We are often asked for recommended readings and we give reading lists to new ‘explorer’s’ of progressive Christianity. Top of my list is Val Web’s Testing Tradition and Liberating Theology: Finding your own voice for many reasons. I am sure many of our hundreds of followers will have already read this wonderful text, but just a few comments for others….
Val is an advocate for theology being done by every Christian. She asks How can the church be a force in the world if its lay people have nothing to offer but dogmatic sound bites that fade into nothing when taken up and challenged by others? Thinking theologically is not the same as believing and we should re-think and investigate what we previously simply ingested by osmosis. In that way we can make sure what we think or believe is not someone else’s formula for making our own lives make sense.
Many explorer groups exist on the sidelines, or in some cases even have a significant part to play in the life of congregations These are safe places for people to discuss questions without censure and to use their brains and life experience to make sense of everything. Nothing beneficial comes from religious debate where arrogant certainty or disdain, the use of clever words, or refusal to engage are the tools for discourse. These groups often share the growing number of books that demonstrate the great scholarship that exists in this field of thinking.
Val Webb’s book gives a good overview of the field of thinking around progressive Christianity identifying it as part of the stable of liberation theologies that have emerged from greater education, the impact of science and the challenges to the way in which church doctrine has evolved. It is also about a universal spirituality movement because the way God is discussed leaves room for openness to other religious traditions. We can learn more about our faith and ourselves by greater understanding of other faiths and atheism. Important to this is the move away from one meta story or universal truth and its medieval understandings of God as an external interventionist, in contrast with the notion of an indwelling Spirit.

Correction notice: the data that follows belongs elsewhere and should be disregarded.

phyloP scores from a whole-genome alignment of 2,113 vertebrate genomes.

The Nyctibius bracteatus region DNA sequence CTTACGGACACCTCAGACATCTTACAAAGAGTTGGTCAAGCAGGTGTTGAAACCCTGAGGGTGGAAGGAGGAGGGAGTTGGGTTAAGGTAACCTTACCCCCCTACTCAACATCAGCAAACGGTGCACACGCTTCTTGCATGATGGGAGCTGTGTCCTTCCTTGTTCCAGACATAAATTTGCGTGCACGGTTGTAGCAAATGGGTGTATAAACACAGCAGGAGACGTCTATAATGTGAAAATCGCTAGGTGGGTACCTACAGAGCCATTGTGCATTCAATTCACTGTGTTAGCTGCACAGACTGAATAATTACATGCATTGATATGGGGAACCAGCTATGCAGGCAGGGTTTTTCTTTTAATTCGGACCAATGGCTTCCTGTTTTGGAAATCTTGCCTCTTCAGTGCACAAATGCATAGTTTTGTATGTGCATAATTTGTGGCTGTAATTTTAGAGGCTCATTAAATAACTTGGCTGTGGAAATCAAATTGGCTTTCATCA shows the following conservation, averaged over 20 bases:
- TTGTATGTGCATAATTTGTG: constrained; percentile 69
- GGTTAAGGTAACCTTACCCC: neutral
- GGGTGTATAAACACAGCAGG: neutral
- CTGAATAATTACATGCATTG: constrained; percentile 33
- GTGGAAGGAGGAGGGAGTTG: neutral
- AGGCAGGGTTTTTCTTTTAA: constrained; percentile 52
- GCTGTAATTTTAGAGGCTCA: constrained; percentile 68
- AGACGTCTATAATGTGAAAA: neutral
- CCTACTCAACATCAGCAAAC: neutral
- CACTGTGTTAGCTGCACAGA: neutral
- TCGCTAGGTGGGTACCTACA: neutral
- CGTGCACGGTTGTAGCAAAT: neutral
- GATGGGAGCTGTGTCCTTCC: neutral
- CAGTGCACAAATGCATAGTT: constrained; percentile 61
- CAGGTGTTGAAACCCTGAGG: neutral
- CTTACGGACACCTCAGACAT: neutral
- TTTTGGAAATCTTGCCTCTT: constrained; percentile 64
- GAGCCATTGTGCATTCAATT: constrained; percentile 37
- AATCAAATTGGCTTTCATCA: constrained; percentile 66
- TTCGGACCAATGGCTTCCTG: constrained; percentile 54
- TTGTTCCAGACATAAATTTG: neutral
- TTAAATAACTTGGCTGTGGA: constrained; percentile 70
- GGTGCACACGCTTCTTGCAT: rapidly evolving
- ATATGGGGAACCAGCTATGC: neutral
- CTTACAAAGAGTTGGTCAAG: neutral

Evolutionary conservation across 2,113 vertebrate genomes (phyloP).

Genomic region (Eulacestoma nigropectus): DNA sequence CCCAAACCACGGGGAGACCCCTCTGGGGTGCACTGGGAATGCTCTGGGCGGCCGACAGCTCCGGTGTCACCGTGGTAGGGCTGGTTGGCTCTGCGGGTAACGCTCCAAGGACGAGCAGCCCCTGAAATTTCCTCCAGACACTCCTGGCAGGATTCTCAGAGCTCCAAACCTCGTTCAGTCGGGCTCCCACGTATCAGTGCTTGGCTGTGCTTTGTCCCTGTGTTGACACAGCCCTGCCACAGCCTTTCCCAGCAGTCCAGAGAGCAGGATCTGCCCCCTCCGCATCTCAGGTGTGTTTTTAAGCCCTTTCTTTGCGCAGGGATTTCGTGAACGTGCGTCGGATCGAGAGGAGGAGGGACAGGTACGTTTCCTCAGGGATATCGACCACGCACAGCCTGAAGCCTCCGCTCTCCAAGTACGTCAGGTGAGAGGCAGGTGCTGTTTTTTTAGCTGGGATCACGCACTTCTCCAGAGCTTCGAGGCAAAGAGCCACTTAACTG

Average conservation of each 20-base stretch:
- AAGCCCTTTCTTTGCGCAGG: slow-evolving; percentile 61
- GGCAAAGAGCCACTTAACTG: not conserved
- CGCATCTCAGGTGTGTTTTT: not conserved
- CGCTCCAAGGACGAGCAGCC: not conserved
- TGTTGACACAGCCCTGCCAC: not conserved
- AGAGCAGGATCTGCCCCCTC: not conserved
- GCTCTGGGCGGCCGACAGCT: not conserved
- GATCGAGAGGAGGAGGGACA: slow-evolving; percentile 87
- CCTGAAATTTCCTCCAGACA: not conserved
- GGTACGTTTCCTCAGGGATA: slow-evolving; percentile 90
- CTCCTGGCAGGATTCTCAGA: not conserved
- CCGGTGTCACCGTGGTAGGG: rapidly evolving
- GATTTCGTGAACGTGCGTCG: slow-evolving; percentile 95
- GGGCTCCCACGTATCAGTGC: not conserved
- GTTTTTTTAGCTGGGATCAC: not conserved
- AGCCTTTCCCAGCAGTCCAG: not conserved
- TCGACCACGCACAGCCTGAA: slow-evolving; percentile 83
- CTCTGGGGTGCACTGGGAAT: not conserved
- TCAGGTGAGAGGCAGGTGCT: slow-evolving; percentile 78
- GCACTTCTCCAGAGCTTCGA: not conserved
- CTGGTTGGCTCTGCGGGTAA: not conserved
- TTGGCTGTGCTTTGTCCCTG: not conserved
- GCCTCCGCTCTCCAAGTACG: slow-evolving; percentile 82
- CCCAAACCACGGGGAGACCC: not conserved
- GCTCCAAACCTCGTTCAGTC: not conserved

Church historian Diana Butler Bass says that, for centuries, we have assumed religious commitment starts with assent to a set of beliefs that also dictates how we behave. This believing and behaving makes us eligible to belong to a church community. While this may have been the way of past generations, she suggests it should be the other way around – belonging, behaving and believing.This would take us to the way of Jesus who invited followers to join him – belonging – to proclaim and live the way of the reign of God – behaving. Beliefs emerged and these were fluid until the creeds declared orthodoxy.
Val manages, in one book to take us through the foundations of theology, the way in which we can all do theology, the history of the church and its theology, reasons for being bold with our doubts, the spiritual journey of life, and living out our theology in ethical and responsible ways.
I enjoyed this book immensely.
It is available from Morning Star Publishers